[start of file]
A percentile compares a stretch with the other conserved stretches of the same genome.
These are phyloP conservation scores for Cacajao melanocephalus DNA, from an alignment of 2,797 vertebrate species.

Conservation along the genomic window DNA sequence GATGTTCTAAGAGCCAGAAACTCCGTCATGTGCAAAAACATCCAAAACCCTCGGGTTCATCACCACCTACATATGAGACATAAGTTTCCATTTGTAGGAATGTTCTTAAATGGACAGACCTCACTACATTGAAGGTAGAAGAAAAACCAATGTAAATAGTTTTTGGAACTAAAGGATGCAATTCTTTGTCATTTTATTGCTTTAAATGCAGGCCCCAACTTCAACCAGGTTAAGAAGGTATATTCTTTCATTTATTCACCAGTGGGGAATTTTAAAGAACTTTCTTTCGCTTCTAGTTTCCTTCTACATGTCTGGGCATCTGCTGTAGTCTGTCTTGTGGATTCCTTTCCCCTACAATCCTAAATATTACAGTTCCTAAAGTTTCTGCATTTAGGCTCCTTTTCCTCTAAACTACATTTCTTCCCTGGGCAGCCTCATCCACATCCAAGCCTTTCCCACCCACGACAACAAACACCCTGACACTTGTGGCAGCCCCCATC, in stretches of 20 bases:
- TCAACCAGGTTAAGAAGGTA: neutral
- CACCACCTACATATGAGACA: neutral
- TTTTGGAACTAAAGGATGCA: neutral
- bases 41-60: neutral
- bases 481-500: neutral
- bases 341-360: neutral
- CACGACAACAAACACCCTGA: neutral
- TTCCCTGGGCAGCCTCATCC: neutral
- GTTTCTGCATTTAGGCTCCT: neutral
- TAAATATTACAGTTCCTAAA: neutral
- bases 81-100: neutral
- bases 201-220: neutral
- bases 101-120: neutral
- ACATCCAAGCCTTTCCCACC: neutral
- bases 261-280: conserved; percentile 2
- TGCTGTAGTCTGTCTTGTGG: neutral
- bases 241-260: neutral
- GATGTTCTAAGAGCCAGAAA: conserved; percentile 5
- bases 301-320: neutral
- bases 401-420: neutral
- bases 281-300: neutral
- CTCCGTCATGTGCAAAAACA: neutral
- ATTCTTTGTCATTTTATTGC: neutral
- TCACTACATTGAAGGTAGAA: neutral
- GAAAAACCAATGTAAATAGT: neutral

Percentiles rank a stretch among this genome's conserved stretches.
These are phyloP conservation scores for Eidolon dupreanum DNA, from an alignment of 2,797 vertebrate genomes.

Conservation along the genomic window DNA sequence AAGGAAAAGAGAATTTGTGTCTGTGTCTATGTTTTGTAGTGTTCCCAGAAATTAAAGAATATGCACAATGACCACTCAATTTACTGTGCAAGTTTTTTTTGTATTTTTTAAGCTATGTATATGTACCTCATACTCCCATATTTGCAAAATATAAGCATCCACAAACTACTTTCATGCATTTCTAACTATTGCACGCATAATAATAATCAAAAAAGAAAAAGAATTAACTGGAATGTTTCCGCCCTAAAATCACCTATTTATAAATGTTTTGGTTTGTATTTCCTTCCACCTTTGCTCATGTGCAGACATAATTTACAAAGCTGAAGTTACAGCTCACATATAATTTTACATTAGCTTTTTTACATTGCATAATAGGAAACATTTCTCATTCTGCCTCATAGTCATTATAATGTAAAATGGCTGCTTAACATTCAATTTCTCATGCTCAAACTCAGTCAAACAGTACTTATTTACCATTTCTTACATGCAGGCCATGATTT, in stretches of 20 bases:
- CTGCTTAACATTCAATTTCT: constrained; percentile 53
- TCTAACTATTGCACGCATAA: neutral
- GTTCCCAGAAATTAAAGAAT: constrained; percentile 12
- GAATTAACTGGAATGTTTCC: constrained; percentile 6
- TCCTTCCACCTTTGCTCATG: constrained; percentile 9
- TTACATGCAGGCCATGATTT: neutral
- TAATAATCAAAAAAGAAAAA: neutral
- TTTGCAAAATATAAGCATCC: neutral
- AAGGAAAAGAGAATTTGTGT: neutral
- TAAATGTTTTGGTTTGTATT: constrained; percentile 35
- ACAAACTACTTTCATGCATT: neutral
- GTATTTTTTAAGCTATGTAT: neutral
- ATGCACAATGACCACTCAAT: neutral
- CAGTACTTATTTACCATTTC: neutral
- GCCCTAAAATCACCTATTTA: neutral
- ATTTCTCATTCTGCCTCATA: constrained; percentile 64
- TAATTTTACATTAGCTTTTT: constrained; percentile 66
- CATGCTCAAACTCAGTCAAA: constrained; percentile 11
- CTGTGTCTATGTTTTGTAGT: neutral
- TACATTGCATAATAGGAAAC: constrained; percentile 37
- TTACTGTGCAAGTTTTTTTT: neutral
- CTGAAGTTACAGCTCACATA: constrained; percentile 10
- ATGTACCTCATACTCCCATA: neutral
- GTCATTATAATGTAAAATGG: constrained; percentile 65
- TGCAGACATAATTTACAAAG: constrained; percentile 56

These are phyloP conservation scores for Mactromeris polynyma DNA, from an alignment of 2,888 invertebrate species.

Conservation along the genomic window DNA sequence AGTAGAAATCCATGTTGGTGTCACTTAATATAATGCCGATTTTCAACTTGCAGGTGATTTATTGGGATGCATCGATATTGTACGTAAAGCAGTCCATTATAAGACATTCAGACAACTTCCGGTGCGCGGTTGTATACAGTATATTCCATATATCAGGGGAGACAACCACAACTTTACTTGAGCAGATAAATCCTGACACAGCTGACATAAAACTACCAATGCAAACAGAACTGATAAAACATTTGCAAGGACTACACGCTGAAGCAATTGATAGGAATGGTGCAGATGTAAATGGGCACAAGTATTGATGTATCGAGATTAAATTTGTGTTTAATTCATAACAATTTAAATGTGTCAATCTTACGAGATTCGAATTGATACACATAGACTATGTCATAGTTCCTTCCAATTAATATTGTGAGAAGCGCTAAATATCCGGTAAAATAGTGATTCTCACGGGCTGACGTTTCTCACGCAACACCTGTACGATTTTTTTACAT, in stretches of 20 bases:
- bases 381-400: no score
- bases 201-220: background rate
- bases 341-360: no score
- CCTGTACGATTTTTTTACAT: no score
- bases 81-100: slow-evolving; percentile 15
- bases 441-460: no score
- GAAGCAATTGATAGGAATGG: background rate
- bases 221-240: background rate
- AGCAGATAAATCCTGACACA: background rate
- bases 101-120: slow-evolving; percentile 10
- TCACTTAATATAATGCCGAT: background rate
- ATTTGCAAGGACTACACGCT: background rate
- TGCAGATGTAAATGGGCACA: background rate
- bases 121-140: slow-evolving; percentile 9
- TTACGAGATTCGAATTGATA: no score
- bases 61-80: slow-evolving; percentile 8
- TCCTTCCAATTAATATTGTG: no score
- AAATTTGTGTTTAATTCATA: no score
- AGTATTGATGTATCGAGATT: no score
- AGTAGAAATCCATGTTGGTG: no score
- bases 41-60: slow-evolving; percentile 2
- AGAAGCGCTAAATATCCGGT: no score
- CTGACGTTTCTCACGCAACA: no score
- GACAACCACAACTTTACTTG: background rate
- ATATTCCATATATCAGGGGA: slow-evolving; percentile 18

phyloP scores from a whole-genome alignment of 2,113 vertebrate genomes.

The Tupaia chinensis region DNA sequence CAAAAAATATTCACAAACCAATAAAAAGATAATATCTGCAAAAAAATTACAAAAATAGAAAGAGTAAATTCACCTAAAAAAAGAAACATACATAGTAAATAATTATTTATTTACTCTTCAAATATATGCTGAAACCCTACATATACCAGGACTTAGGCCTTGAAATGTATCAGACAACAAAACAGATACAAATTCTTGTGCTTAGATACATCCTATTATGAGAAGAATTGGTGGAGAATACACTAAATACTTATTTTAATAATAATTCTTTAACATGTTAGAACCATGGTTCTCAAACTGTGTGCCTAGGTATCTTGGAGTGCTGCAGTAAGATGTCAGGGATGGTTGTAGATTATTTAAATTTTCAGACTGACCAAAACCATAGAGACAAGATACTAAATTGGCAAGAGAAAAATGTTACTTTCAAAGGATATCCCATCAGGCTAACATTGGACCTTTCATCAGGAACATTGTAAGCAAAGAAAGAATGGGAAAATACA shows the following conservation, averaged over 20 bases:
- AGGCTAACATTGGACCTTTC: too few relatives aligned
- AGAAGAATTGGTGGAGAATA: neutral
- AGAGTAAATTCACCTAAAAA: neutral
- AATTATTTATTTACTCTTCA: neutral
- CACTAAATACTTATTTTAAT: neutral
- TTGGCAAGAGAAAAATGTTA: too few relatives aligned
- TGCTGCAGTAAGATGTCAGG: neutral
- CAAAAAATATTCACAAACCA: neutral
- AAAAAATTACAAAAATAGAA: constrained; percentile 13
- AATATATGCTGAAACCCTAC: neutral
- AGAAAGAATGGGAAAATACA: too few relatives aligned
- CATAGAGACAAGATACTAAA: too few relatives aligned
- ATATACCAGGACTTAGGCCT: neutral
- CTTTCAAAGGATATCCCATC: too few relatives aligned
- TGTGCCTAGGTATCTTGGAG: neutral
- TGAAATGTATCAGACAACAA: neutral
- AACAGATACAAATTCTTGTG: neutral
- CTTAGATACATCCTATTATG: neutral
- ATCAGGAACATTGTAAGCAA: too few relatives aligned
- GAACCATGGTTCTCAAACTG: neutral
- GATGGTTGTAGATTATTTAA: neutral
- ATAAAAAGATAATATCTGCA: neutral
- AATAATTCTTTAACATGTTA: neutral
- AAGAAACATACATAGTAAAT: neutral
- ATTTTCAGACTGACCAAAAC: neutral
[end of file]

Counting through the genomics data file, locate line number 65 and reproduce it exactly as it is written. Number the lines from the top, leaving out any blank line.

- GAAGCAATTGATAGGAATGG: background rate